Treaty on the Prohibition of Nuclear Weapons – Entry into force (22 January 2021)


The Treaty on the Prohibition of Nuclear Weapons, which entered into force today, is a text that is unsuited to the international security context. It will not contribute to reducing growing tensions or effectively address the proliferation of weapons of mass destruction that characterize it.

This treaty will not make it possible to eliminate any nuclear weapons. It is not accompanied by any clear or rigorous verification mechanisms. It undermines the Nuclear Non-Proliferation Treaty (NPT), the cornerstone of the nuclear non-proliferation regime.

France has not participated in the negotiation of this treaty and does not intend to join it. We are not bound by this treaty and it does not impose any obligations on France. The members of the Atlantic Alliance collectively expressed their opposition to this treaty on December 15, 2020.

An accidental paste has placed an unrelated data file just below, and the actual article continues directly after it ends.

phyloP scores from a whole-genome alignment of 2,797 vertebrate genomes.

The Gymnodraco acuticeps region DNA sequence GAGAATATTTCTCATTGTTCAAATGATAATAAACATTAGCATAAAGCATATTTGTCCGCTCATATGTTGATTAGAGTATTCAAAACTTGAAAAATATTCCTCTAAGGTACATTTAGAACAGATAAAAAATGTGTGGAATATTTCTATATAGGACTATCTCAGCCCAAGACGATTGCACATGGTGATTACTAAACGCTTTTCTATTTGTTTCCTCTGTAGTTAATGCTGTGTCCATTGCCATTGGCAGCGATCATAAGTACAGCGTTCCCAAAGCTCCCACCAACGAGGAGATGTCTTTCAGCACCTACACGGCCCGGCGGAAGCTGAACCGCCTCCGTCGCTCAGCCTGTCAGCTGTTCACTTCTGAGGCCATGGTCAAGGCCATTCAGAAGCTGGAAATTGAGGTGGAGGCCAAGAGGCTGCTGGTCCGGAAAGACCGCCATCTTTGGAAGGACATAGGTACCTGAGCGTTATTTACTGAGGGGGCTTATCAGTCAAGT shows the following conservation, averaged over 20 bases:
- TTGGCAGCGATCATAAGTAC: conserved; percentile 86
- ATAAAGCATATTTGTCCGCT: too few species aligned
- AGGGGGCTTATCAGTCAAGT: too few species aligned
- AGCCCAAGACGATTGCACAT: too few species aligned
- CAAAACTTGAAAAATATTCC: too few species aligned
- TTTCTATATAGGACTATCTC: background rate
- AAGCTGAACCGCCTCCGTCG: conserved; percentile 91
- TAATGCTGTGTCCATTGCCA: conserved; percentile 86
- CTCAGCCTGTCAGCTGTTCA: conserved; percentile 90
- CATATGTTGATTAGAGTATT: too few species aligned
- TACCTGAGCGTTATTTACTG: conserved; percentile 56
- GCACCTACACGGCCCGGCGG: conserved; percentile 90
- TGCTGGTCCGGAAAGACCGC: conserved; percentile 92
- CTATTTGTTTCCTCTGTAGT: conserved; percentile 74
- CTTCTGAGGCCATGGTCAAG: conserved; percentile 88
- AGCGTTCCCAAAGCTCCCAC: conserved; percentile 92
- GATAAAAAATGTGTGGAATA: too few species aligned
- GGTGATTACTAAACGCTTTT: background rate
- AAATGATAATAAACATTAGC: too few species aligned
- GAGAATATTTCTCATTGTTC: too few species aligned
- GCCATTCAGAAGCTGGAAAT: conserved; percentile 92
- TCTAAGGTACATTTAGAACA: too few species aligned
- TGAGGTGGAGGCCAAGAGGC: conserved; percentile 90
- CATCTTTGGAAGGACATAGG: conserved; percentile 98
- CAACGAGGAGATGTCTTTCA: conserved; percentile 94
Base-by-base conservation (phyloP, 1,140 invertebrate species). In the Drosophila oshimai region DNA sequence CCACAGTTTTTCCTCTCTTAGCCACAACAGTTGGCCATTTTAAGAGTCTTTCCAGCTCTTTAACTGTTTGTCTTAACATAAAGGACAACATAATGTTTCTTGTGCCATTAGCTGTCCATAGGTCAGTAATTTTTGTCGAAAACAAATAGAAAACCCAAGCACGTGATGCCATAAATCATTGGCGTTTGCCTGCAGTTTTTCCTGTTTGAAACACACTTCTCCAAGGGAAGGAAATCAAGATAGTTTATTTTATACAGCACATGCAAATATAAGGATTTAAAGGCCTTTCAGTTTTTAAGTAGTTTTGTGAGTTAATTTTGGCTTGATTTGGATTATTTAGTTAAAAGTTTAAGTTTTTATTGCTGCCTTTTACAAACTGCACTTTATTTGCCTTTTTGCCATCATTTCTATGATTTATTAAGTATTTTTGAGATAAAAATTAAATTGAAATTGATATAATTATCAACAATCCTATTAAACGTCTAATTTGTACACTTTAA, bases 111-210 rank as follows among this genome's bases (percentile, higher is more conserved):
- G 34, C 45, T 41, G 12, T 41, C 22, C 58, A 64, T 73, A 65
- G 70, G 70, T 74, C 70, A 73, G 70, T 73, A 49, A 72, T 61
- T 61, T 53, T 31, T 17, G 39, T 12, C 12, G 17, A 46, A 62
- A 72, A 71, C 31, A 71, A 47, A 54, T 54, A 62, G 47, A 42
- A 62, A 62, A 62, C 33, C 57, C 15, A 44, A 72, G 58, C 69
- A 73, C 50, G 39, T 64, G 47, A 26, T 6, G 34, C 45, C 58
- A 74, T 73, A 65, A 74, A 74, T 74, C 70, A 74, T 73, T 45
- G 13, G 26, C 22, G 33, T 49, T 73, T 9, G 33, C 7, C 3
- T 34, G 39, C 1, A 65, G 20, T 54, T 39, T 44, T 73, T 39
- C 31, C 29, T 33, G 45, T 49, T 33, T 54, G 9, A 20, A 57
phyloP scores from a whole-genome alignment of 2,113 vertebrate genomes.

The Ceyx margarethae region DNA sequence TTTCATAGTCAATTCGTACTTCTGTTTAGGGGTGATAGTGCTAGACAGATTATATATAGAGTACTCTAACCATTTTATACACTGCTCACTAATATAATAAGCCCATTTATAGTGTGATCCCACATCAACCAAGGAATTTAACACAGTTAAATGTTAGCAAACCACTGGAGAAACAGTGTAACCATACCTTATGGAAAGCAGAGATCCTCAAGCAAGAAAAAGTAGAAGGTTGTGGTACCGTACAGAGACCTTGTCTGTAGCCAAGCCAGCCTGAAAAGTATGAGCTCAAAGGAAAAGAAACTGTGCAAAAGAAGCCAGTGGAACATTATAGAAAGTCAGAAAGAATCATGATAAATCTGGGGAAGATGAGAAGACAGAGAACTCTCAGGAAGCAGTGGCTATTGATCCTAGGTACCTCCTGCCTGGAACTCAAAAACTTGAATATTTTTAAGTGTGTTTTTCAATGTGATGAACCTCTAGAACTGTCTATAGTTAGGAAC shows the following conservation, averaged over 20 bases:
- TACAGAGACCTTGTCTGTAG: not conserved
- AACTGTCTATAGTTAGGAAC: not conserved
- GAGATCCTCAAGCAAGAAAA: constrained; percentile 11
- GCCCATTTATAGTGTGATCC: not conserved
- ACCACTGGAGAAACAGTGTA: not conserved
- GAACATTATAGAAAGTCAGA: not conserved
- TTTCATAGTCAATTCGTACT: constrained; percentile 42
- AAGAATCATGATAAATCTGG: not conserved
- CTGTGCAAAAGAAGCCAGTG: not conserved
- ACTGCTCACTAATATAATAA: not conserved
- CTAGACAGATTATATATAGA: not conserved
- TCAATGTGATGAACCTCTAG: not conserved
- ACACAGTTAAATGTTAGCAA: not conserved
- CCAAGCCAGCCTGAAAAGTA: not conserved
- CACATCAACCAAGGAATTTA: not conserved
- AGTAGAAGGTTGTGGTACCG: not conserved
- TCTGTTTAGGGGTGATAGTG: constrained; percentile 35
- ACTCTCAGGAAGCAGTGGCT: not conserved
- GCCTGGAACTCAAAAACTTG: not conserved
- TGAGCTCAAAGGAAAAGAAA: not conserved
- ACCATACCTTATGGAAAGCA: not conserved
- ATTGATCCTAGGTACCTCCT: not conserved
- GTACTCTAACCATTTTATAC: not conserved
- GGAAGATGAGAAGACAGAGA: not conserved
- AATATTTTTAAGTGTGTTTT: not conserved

France’s security and defense policy, like that of the Atlantic Alliance and other close partners, is based on nuclear deterrence. The goal of deterrence is to protect our country from any aggression against our vital interests emanating from a state, whatever its origin, whatever its form, and to prevent war. It is strictly defensive, limited to extreme circumstances of legitimate defense, and is based on the principle of strict sufficiency.

France has already taken concrete and substantial nuclear disarmament measures. President Macron put forward, in his speech on February 7, 2020, realistic proposals in order to move nuclear disarmament forward step by step. This cannot be decreed. It is developed.

France reaffirms its attachment to the NPT which offers a realistic and shared approach to disarmament. It will work with all states parties to ensure the success of the 10th Review Conference of the Nuclear Non-Proliferation Treaty scheduled to take place in August.